Iowa State University joins the international APSIM Initiative

The Iowa State University Department of Agronomy is the first North American entity to join the Agricultural Production Systems sIMulator (APSIM) Initiative. The partnership converges advanced modelling technology from APSIM with decades of agricultural knowledge and experience from Iowa State.

APSIM is internationally recognised as a highly advanced simulator of agricultural systems. The unique set of tools provides accurate predictions of crop production in relation to climate, genotype, soil and management factors while addressing ongoing climate risks. The Iowa State University Department of Agronomy has been using the APSIM platform for 10 years.

“APSIM is used extensively to model a range of crops by research, government and industry parties around the world,” said Professor Gavin Ash, current Chair of the APSIM Initiative Steering Committee and Executive Director for the Institute for Life Science and the Environment at the University of Southern Queensland.

The APSIM Initiative is a collaboration between Australia’s national science agency CSIRO, the Queensland Government, The University of Queensland, University of Southern Queensland, and internationally with AgResearch Ltd in New Zealand and now Iowa State University in the United States of America.

“The addition of Iowa State University to the APSIM Initiative clearly demonstrates that this platform is world leading with global applications in teaching and research.”

The APSIM Initiative enables developments in agricultural systems modelling to be captured more rapidly and effectively within the APSIM infrastructure. Specifically, the goals are to create a joint venture of research organizations that wish to lead and contribute to the ongoing development and use of APSIM.

Additionally, the group seeks to co-develop and manage APSIM as a high quality, world class research tool in its field by ensuring that APSIM is developed by the facilitation of broadly-based collaborative science.

“Simulation software like APSIM can be thought of as the theory of agronomy,” said Dr Kendall Lamkey, department chair of the Iowa State University Department of Agronomy.

“Simulation software allows us to ask better questions, predict the outcomes of field experiments before they are designed, and look at the long-term impact of different management and climate scenarios. ASPIM is the most advanced platform available that allows us to do this.”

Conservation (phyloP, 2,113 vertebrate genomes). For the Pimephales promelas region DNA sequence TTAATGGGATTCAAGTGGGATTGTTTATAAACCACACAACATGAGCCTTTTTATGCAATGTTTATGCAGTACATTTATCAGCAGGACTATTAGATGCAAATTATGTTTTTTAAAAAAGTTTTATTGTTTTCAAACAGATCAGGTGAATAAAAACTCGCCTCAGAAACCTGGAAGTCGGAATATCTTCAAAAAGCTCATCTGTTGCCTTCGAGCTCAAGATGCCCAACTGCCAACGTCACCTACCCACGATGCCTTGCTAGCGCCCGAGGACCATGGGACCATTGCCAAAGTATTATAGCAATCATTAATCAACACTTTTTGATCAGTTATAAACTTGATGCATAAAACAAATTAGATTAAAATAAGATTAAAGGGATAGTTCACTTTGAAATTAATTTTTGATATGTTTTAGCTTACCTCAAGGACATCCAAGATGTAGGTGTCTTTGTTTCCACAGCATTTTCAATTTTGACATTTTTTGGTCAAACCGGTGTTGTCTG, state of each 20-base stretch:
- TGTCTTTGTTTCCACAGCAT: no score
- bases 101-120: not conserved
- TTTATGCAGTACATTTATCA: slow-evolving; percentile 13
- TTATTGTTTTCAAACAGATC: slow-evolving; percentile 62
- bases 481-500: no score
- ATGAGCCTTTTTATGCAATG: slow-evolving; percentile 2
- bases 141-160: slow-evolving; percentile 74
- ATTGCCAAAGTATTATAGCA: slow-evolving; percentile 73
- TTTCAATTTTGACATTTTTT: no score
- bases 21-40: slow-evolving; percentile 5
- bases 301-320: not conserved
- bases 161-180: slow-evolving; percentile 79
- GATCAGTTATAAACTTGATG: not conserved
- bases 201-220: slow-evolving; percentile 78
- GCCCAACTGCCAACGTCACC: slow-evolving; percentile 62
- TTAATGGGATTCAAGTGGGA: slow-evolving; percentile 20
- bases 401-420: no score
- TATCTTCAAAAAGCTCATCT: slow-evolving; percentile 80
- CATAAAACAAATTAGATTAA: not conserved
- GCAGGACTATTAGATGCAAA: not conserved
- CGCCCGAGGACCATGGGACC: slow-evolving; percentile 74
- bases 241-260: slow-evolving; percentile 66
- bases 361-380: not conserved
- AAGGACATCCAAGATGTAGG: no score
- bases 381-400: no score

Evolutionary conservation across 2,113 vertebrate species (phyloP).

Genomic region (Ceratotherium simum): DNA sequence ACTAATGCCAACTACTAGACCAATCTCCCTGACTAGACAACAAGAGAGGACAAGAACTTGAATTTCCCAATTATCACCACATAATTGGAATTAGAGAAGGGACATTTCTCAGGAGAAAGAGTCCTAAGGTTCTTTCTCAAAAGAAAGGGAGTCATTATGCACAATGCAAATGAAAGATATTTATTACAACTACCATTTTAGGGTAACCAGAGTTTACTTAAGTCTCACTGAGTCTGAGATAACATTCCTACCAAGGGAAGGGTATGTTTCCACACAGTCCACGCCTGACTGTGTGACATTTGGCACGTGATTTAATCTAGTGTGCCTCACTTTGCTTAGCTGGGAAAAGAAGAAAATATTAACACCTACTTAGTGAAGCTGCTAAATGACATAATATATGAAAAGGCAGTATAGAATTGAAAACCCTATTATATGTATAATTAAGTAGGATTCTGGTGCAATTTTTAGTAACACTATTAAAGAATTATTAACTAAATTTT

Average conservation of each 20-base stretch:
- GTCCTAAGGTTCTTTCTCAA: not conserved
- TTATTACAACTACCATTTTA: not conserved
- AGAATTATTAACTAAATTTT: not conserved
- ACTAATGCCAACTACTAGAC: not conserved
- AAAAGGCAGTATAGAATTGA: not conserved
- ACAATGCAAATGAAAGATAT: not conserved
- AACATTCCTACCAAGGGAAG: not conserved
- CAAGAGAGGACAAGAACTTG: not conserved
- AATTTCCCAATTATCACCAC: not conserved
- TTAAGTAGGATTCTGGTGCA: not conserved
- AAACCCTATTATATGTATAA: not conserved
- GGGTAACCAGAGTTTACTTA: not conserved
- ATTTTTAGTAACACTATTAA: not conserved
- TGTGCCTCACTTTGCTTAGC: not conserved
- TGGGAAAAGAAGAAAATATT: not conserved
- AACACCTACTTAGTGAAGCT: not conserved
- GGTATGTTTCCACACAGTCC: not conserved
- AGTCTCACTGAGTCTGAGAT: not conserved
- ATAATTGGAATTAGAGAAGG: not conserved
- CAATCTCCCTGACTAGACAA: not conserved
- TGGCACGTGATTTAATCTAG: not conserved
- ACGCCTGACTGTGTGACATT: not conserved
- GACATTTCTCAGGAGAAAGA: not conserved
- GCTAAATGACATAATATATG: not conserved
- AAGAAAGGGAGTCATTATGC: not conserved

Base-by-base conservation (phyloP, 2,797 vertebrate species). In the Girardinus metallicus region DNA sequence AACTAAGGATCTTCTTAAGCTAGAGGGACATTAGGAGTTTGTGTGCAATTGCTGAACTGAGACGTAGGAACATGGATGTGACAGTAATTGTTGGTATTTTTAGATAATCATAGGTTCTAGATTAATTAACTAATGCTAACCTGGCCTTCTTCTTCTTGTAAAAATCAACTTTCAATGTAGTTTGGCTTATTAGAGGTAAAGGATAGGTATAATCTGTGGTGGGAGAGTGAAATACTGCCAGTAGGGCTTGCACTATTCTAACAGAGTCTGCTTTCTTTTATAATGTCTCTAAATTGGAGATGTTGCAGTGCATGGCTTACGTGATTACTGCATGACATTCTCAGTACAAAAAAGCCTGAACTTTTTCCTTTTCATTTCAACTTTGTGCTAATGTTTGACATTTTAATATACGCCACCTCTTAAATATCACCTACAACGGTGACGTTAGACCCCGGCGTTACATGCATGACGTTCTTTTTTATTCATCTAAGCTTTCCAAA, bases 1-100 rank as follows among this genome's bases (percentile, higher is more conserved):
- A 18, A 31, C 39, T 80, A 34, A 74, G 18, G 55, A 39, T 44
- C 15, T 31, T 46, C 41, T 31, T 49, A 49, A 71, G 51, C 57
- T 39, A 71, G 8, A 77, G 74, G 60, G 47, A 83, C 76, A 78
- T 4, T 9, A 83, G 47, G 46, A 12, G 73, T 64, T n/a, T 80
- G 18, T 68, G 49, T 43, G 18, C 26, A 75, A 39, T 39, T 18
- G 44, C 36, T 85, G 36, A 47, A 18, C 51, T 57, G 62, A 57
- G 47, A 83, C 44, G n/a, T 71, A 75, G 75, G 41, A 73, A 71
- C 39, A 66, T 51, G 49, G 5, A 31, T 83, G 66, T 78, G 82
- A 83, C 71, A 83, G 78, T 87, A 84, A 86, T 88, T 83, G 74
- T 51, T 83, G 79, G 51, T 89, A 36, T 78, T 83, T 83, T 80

Computer simulations are only as robust as the data and programming. Building better models requires better data. Iowa State’s contribution to the program over the years has amassed a significant amount of agricultural data from the United States to strengthen the model by providing data and expertise on North American specific issues such as wet soils and corn/soybean crops. “Having ISU on board with the APSIM initiative strengthens the collaborative model for the development of the platform and provides a basis for testing the platform under new conditions, ultimately leading to a more robust system of models,” Professor Ash said.

Iowa State University leverages the APSIM program across interdisciplinary research teams looking at climate, plant physiology, soil science, plant breeding, engineering and machine learning. Furthermore, the program is critical in the land grant mission of the university by serving as the centrepiece of extension efforts educating producers across Iowa and the Midwest. In the future, Iowa State hopes to integrate APSIM into the undergraduate curriculum to help future agronomists understand how genetics, management, and environment interact in production systems.

For five years, Iowa State University has hosted a workshop about APSIM for academic and industry colleagues. Iowa State University will continue these efforts and serve as a local point of contact in the United States.

The APSIM software accelerates multidisciplinary research and development of new hypotheses. Without such a framework, it is hard to connect different disciplines such as plant breeding and soil chemistry.

“The future of science is global and collaborative,” Professor Ash said. “APSIM is the nexus between a range of agricultural disciplines which can be used to develop and test new hypotheses, leading to more efficient agricultural systems that will sustainably feed the world’s population.”

To learn more about the APSIM initiative, visit www.apsim.info.

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